The Singapore Designer Showcase was the first trip to New York for Goh, who has spent six years in the industry. It was always her dream to do fashion. She initially thought “fashion was fun, can wear clothes and different clothes everyday, shopping”; only after actually working in fashion did she realize that “it’s a lot of hard work.”

When she studied fashion, Goh found that there was a big gap where the commercial aspect for the designers was not taught. “School will teach you to develop your designs,” she said, but not how to run your label.

Her advice for young designers is to be “persistent and to persevere” and “learn how to be yourself and how to stand out from the crowd.” Upon reflecting on her brand’s milestones, Goh reminds herself that it is “important to never stop learning and never stop growing.”

Del Chen of Del Chen                Del Chen Model

“White” by Del Chen

Del Chen’s SS14-15 collection for his eponymous brand is luxurious and easy to wear, featuring hand-drawn prints made for the modern woman’s figure. This collection was inspired by Lin Daiyu’s beauty from “Dream of the Red Chamber,” a classic Chinese novel about two aristocratic families.

Chen’s previous occupation was in graphic design before he became a designer and studied in Shanghai at the Raffles Institute of Design. He found it natural to switch from being a graphic designer to a fashion designer, as he loved to do patterns.  Del has a “self-style”, where he will design things that a girl might wear.

His ideas come from life, as simple as getting up in the morning and drinking his coffee. Chen said he used to have time to play around but now he works six days a week; on the weekends, he meets with his designer friends to talk about ideas.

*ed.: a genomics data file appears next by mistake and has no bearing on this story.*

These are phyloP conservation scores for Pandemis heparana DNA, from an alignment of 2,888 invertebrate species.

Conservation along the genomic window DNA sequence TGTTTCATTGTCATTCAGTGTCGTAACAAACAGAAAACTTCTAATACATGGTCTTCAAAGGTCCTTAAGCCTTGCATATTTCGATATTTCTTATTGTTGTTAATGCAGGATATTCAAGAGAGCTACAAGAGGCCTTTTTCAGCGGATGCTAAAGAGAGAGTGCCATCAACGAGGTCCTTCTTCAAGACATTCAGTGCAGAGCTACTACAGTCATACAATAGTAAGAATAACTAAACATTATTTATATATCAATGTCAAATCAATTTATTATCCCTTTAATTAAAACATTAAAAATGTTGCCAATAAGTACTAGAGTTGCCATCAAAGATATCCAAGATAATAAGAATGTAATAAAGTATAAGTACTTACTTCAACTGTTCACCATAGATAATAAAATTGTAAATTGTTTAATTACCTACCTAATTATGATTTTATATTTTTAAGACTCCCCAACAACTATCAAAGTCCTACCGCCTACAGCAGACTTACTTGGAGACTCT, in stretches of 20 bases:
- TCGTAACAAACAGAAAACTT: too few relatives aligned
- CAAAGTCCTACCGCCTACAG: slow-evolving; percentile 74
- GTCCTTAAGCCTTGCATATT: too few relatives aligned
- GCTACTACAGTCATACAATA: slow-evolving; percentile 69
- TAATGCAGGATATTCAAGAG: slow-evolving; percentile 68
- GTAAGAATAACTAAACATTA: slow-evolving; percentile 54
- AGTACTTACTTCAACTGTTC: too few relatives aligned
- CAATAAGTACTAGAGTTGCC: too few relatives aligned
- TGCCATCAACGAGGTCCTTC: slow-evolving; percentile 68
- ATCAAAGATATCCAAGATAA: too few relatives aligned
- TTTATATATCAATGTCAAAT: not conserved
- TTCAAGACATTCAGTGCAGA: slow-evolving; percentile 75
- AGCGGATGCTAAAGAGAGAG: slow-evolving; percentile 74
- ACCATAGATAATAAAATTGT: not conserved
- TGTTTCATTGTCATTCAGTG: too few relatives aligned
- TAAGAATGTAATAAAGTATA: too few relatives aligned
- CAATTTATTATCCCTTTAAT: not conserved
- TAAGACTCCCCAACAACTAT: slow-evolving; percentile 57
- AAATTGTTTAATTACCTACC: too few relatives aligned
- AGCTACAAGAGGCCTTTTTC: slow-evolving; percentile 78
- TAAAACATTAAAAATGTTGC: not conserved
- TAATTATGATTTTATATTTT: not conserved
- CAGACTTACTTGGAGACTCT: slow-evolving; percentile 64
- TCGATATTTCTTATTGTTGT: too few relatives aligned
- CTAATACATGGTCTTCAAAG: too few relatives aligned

To Chen, fashion is “about the life, everyday.” He is already working on his next collection but hopes to come back to live in New York in a few years and perhaps attend a design school to learn even more.

Elyn Wong of Stolen                Stolen Model

“Till The Next Sunrise…” by Elyn Wong

Elyn Wong’s collection for her brand Stolen can be described as femininely elegant with her signature backless designs — she believes the back is one of the most elegant parts of the woman’s body. For this collection, she concentrated on the short-lived beauty of sunrise: Her palate mimics the transition of the sky from bright orange to blinding white to midnight black.

This was Wong’s second showing in New York and she was excited to be back as this year she was more business- and results-driven. Wong’s background was in visual communications, not fashion, and she worked in advertising for 15 years before spending the last 10 years doing fashion. Wong started designing dresses as a pet project, and described her label as a “creative outlet that took off and started to sell more and more.”

Wong found that to succeed in fashion, she needed to be “ready to be curious” and “very focused on what you want, your direction, your philosophy of your brand — as it can easily be wavered off.” She stands by philosophy to “be true to your passion and be true to your direction.”

For inspiration, Wong looks through magazines, not just fashion ones but also art and architectural magazines. She does not spend a lot of time designing anymore ever since starting Stolen because “there is so much to do” as she handles sides, designing, business, marketing and production.

Wong’s taste is very simple; she likes classic pieces and does not follow trends — as she grew older, she came to prefer the classics because they last longer. Her dream store is to have “a half gallery and half store, not in the city but by lake and by [a] mountain range.”